Film> 2010> "Winter's Bone"

Q + A with Debra Granik, director of WINTER'S BONE

Debra Granik, director of WINTER'S BONEWhat drew you to want to adapt WINTER'S BONE and direct it as a film?

I read WINTER'S BONE in one sitting. I had not done that with any book in a long time. I wanted to see how this girl, Ree, was going to survive. It felt like an old fashioned type of tale, with a character I couldn't help but root for, and with an atmosphere my mind was actively trying to conjure. It also felt fresh in that I do not often get a chance to imagine life like Ree's, whose circumstances lie outside the confines of my own.

How did you work with the Author, Daniel Woodrell, in the making of this movie?

To launch this project, Anne Rosellini, the producer, and I met with Daniel Woodrell in his home base in Southern Missouri and embarked on our first scout with him. We looked at creeks, caves, and homes of all kinds. We photographed yards, roads, and woods. Katie Woodrell, Daniel's wife, arranged for us to meet singers, storytellers, folklorists, and all manner of scholars and practitioners steeped in Ozark culture--past and present. Also, we had an informative and heartbreaking discussion with the sheriff about what the meth problem has been like over the last two decades. After this visit, we were very enthused. We had also learned that to move forward we would need a guide, a local person who could carefully and respectfully introduce us to a community that might, over time, be persuaded to work with us.

Tell us about working with Jennifer Lawrence.

Jen took this role into her heart and worked very hard to enter Ree's world. She used what she's got from her Kentucky roots--family that could help her with hunting, wood chopping, and other skills she wanted to have for the shoot. And to my ear, she already had a beautiful way of pronouncing American English that seemed right for Ree. Though the script had some very foreign phrases for us, Jen was familiar with some of them, having heard similar phrasing growing up. When she arrived in Missouri before the shoot, she worked closely with the life models and the family on whose property we shot the film. She learned how to operate the equipment, learned all the dog's names, and bonded with their children. In her role, she plays an older sister to a boy and a girl. Jen developed her own way of working with the kids. She made things real for them. She could also improvise and rehearse with them to put them at ease. Jen is very invested in working with her fellow actors and crew, which means she is always learning, absorbing, and challenging herself. I feel very lucky that we had the chance to make this film together.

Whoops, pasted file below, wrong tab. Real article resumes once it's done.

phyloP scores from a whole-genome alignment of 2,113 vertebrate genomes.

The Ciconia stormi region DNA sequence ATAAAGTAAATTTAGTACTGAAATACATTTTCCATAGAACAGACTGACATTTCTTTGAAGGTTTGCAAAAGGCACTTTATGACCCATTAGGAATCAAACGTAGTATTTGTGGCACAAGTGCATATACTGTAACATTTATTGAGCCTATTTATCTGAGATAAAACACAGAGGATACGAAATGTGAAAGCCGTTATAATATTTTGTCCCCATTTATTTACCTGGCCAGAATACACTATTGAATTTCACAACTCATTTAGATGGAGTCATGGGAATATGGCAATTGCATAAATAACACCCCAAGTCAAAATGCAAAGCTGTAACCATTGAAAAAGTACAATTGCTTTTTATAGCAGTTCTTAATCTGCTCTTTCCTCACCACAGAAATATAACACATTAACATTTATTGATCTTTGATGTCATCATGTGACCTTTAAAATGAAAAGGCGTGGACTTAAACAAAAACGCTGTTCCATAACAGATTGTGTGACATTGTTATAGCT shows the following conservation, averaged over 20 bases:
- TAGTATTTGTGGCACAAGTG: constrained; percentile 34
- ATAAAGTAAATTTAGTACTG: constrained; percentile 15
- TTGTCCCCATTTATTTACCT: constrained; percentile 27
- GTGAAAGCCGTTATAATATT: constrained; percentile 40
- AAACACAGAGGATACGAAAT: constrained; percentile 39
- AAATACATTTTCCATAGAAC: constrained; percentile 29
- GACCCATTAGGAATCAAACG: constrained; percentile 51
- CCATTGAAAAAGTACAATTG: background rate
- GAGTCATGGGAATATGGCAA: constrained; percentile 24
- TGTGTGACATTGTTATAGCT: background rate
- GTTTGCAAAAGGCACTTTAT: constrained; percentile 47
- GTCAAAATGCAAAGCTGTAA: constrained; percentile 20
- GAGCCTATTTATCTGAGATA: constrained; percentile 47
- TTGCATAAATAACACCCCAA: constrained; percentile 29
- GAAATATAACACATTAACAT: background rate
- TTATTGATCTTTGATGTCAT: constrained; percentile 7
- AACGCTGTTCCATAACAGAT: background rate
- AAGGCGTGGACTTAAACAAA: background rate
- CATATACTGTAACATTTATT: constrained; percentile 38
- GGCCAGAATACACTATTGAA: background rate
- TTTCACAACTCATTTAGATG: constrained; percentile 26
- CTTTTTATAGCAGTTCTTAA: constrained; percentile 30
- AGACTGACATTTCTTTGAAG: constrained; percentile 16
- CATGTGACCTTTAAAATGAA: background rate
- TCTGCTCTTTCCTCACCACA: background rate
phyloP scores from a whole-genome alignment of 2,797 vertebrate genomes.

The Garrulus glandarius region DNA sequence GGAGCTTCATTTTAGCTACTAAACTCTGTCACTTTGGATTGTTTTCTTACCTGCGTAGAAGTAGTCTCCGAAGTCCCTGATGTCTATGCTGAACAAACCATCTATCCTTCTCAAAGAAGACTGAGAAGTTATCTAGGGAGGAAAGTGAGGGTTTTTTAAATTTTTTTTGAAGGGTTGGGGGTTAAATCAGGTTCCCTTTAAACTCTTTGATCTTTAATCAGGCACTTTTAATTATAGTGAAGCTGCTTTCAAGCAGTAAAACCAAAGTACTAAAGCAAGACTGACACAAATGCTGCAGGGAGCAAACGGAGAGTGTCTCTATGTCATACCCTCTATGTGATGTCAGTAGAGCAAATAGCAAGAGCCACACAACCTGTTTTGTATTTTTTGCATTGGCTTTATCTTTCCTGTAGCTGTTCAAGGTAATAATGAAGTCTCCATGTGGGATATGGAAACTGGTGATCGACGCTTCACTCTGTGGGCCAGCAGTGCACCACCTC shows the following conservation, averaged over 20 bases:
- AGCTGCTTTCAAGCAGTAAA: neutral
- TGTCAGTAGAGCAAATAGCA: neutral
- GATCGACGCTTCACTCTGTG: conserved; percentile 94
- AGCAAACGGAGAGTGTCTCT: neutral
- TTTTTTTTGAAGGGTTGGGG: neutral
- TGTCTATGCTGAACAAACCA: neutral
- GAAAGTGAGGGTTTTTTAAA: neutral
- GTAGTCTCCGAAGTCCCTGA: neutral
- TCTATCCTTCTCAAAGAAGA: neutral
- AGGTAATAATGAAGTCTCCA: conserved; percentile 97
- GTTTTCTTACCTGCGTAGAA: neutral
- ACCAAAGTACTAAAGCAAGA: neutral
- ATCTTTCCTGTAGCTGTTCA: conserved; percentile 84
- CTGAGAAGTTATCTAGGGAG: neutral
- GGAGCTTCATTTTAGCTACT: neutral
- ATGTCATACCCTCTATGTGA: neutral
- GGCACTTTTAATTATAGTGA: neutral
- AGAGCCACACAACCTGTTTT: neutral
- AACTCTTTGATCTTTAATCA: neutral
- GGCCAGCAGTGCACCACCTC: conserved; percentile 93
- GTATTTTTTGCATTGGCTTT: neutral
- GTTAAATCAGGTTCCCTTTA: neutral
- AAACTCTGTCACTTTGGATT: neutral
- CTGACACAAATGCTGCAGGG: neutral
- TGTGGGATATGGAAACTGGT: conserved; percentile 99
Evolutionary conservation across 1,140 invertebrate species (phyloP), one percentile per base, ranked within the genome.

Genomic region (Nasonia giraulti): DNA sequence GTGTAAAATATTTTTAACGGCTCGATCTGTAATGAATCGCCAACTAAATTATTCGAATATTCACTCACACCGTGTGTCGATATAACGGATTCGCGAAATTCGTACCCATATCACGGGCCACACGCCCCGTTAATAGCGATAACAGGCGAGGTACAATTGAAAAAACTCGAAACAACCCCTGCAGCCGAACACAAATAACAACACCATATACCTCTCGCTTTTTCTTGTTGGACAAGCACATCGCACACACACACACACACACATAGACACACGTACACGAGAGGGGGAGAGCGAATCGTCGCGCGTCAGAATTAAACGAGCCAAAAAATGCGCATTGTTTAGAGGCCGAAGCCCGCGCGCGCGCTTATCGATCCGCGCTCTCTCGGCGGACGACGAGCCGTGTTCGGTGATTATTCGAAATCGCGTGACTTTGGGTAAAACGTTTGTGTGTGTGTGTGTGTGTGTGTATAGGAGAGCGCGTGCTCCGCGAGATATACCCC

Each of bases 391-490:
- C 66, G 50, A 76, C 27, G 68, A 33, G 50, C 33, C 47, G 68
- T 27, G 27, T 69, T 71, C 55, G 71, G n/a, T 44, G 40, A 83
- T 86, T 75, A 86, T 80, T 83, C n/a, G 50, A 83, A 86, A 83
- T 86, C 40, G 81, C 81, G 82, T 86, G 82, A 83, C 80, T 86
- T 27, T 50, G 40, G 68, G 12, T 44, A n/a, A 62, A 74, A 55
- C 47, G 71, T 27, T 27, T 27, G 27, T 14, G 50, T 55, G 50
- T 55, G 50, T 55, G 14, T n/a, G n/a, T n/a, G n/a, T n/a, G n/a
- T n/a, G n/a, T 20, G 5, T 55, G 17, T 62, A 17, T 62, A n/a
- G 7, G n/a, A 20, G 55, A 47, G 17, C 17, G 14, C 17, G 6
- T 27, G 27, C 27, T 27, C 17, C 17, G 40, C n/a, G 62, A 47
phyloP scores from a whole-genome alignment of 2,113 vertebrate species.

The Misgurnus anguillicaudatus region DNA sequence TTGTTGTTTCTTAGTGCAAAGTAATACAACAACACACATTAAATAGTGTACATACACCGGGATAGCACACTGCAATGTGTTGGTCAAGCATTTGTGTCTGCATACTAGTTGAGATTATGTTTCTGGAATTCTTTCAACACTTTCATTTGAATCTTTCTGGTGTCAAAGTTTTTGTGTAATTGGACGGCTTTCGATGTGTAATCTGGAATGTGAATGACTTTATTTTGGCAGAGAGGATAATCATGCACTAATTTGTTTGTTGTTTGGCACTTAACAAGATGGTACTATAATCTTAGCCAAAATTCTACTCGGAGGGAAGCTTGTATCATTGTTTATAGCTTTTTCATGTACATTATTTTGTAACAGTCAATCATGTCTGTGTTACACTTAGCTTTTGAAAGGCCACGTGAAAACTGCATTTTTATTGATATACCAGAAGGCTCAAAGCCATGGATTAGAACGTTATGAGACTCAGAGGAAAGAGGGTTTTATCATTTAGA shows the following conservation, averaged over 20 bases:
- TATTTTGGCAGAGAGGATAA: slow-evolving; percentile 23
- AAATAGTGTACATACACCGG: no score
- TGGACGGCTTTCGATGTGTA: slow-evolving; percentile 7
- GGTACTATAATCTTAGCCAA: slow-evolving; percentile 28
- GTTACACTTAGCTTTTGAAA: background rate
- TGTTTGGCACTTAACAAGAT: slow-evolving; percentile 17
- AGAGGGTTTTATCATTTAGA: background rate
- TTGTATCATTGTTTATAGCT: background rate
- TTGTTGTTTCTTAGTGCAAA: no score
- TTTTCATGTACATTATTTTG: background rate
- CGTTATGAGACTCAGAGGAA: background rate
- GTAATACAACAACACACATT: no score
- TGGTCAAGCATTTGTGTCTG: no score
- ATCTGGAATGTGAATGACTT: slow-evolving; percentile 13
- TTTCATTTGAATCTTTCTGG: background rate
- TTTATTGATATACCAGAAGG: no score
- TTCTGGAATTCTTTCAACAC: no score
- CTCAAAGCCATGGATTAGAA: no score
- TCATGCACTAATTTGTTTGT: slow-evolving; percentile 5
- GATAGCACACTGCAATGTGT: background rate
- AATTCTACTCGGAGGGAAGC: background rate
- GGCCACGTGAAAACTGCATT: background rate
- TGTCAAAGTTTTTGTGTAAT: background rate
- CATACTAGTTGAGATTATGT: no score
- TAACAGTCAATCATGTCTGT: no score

How do you see Ree as a character?

Ree is focused on her commitment to see her brother and sister through their childhoods. She is willing to fight to keep her family from falling apart. I see her as a lioness trying to protect her pride. She is also a teenager who experiences helpless feelings when adults around her make deadly choices, and are drawn down into a way of life that destroys them. She can't do much to get her dad out of the meth world or help her uncle with his chemical dependency and nihilism, yet she still cares about them. That is wrenching for any young person. The only thing left for her is to try to be different.

Like many a movie hero, Ree must struggle. We don't get to see much of her teenage side. We never really get to see her have a good time with her friend Gail or flirt with boys. Throughout the story she is single-minded in what she needs to do. The search for her father is all-consuming. There is a deadline. In this heightened context, we see that Ree does not take "no" for an answer. In matters of justice, I love characters who don't take no. I want to know how they get that resolve. We may not know what fuels Ree, but we want to witness a girl who shows this much strength of character. Heroes are often terse and aloof, and I guess that's what keeps one thinking--"hmm, why does she go on, why doesn't she give up? Where does this kind of determination come from?"